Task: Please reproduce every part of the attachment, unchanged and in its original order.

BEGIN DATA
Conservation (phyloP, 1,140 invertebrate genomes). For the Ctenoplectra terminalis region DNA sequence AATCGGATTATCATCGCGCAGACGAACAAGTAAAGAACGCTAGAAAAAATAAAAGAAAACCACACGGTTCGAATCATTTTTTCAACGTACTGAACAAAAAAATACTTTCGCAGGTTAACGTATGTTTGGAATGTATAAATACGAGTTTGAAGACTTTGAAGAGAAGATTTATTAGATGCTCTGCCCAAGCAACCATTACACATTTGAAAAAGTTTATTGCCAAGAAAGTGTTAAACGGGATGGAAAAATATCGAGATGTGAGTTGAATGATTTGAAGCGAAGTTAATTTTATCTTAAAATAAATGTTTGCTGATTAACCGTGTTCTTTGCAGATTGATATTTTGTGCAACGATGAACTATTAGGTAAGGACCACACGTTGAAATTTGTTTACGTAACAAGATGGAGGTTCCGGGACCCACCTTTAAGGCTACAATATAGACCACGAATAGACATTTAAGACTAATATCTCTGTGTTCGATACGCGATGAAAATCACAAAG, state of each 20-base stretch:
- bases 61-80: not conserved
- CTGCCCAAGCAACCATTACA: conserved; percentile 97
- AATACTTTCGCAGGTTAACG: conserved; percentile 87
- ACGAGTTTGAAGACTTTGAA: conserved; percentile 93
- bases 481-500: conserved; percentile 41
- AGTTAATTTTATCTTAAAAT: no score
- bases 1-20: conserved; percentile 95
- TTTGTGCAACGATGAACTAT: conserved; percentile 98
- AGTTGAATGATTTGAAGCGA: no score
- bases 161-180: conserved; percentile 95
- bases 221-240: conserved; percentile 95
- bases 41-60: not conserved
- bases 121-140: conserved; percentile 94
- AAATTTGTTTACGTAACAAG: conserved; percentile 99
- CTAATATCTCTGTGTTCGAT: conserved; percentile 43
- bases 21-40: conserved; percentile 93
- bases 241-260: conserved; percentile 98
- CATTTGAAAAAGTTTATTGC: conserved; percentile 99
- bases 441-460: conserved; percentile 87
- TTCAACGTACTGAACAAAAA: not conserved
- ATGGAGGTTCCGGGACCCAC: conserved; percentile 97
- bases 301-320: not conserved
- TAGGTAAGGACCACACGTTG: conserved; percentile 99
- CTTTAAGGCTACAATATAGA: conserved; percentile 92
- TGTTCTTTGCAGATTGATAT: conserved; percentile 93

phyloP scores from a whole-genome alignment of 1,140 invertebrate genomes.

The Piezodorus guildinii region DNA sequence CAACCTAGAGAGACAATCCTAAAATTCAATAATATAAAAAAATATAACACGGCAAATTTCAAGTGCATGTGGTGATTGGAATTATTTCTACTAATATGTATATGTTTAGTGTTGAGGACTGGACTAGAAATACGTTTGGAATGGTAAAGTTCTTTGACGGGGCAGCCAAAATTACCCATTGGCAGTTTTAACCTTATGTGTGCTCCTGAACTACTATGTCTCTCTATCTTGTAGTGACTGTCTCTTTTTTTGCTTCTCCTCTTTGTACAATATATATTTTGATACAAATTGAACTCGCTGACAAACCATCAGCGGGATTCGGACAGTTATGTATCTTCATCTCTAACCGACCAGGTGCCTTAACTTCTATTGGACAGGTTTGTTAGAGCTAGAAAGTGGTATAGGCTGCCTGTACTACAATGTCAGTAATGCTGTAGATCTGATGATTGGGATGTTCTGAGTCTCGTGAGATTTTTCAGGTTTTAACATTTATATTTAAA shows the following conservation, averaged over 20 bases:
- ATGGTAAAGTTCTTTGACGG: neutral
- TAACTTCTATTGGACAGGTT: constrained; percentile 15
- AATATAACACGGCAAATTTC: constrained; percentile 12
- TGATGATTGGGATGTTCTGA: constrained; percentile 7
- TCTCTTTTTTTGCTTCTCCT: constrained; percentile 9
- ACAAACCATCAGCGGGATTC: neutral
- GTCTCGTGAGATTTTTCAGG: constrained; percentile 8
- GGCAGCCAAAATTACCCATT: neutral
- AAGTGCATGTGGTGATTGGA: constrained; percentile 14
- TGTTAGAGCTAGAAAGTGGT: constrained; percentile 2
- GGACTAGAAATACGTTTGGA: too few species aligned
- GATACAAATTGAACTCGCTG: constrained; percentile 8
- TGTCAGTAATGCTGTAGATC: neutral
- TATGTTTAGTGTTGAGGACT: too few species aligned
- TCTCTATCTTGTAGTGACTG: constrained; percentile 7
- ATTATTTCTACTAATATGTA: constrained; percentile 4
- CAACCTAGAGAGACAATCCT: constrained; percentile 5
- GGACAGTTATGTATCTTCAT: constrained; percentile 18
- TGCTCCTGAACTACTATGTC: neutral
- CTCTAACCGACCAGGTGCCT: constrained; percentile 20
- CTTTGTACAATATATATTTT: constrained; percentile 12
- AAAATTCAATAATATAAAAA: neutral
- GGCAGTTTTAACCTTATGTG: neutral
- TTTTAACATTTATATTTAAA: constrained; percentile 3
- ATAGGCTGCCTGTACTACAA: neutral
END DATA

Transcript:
Conservation (phyloP, 1,140 invertebrate genomes). For the Ctenoplectra terminalis region DNA sequence AATCGGATTATCATCGCGCAGACGAACAAGTAAAGAACGCTAGAAAAAATAAAAGAAAACCACACGGTTCGAATCATTTTTTCAACGTACTGAACAAAAAAATACTTTCGCAGGTTAACGTATGTTTGGAATGTATAAATACGAGTTTGAAGACTTTGAAGAGAAGATTTATTAGATGCTCTGCCCAAGCAACCATTACACATTTGAAAAAGTTTATTGCCAAGAAAGTGTTAAACGGGATGGAAAAATATCGAGATGTGAGTTGAATGATTTGAAGCGAAGTTAATTTTATCTTAAAATAAATGTTTGCTGATTAACCGTGTTCTTTGCAGATTGATATTTTGTGCAACGATGAACTATTAGGTAAGGACCACACGTTGAAATTTGTTTACGTAACAAGATGGAGGTTCCGGGACCCACCTTTAAGGCTACAATATAGACCACGAATAGACATTTAAGACTAATATCTCTGTGTTCGATACGCGATGAAAATCACAAAG, state of each 20-base stretch:
- bases 61-80: not conserved
- CTGCCCAAGCAACCATTACA: conserved; percentile 97
- AATACTTTCGCAGGTTAACG: conserved; percentile 87
- ACGAGTTTGAAGACTTTGAA: conserved; percentile 93
- bases 481-500: conserved; percentile 41
- AGTTAATTTTATCTTAAAAT: no score
- bases 1-20: conserved; percentile 95
- TTTGTGCAACGATGAACTAT: conserved; percentile 98
- AGTTGAATGATTTGAAGCGA: no score
- bases 161-180: conserved; percentile 95
- bases 221-240: conserved; percentile 95
- bases 41-60: not conserved
- bases 121-140: conserved; percentile 94
- AAATTTGTTTACGTAACAAG: conserved; percentile 99
- CTAATATCTCTGTGTTCGAT: conserved; percentile 43
- bases 21-40: conserved; percentile 93
- bases 241-260: conserved; percentile 98
- CATTTGAAAAAGTTTATTGC: conserved; percentile 99
- bases 441-460: conserved; percentile 87
- TTCAACGTACTGAACAAAAA: not conserved
- ATGGAGGTTCCGGGACCCAC: conserved; percentile 97
- bases 301-320: not conserved
- TAGGTAAGGACCACACGTTG: conserved; percentile 99
- CTTTAAGGCTACAATATAGA: conserved; percentile 92
- TGTTCTTTGCAGATTGATAT: conserved; percentile 93

phyloP scores from a whole-genome alignment of 1,140 invertebrate genomes.

The Piezodorus guildinii region DNA sequence CAACCTAGAGAGACAATCCTAAAATTCAATAATATAAAAAAATATAACACGGCAAATTTCAAGTGCATGTGGTGATTGGAATTATTTCTACTAATATGTATATGTTTAGTGTTGAGGACTGGACTAGAAATACGTTTGGAATGGTAAAGTTCTTTGACGGGGCAGCCAAAATTACCCATTGGCAGTTTTAACCTTATGTGTGCTCCTGAACTACTATGTCTCTCTATCTTGTAGTGACTGTCTCTTTTTTTGCTTCTCCTCTTTGTACAATATATATTTTGATACAAATTGAACTCGCTGACAAACCATCAGCGGGATTCGGACAGTTATGTATCTTCATCTCTAACCGACCAGGTGCCTTAACTTCTATTGGACAGGTTTGTTAGAGCTAGAAAGTGGTATAGGCTGCCTGTACTACAATGTCAGTAATGCTGTAGATCTGATGATTGGGATGTTCTGAGTCTCGTGAGATTTTTCAGGTTTTAACATTTATATTTAAA shows the following conservation, averaged over 20 bases:
- ATGGTAAAGTTCTTTGACGG: neutral
- TAACTTCTATTGGACAGGTT: constrained; percentile 15
- AATATAACACGGCAAATTTC: constrained; percentile 12
- TGATGATTGGGATGTTCTGA: constrained; percentile 7
- TCTCTTTTTTTGCTTCTCCT: constrained; percentile 9
- ACAAACCATCAGCGGGATTC: neutral
- GTCTCGTGAGATTTTTCAGG: constrained; percentile 8
- GGCAGCCAAAATTACCCATT: neutral
- AAGTGCATGTGGTGATTGGA: constrained; percentile 14
- TGTTAGAGCTAGAAAGTGGT: constrained; percentile 2
- GGACTAGAAATACGTTTGGA: too few species aligned
- GATACAAATTGAACTCGCTG: constrained; percentile 8
- TGTCAGTAATGCTGTAGATC: neutral
- TATGTTTAGTGTTGAGGACT: too few species aligned
- TCTCTATCTTGTAGTGACTG: constrained; percentile 7
- ATTATTTCTACTAATATGTA: constrained; percentile 4
- CAACCTAGAGAGACAATCCT: constrained; percentile 5
- GGACAGTTATGTATCTTCAT: constrained; percentile 18
- TGCTCCTGAACTACTATGTC: neutral
- CTCTAACCGACCAGGTGCCT: constrained; percentile 20
- CTTTGTACAATATATATTTT: constrained; percentile 12
- AAAATTCAATAATATAAAAA: neutral
- GGCAGTTTTAACCTTATGTG: neutral
- TTTTAACATTTATATTTAAA: constrained; percentile 3
- ATAGGCTGCCTGTACTACAA: neutral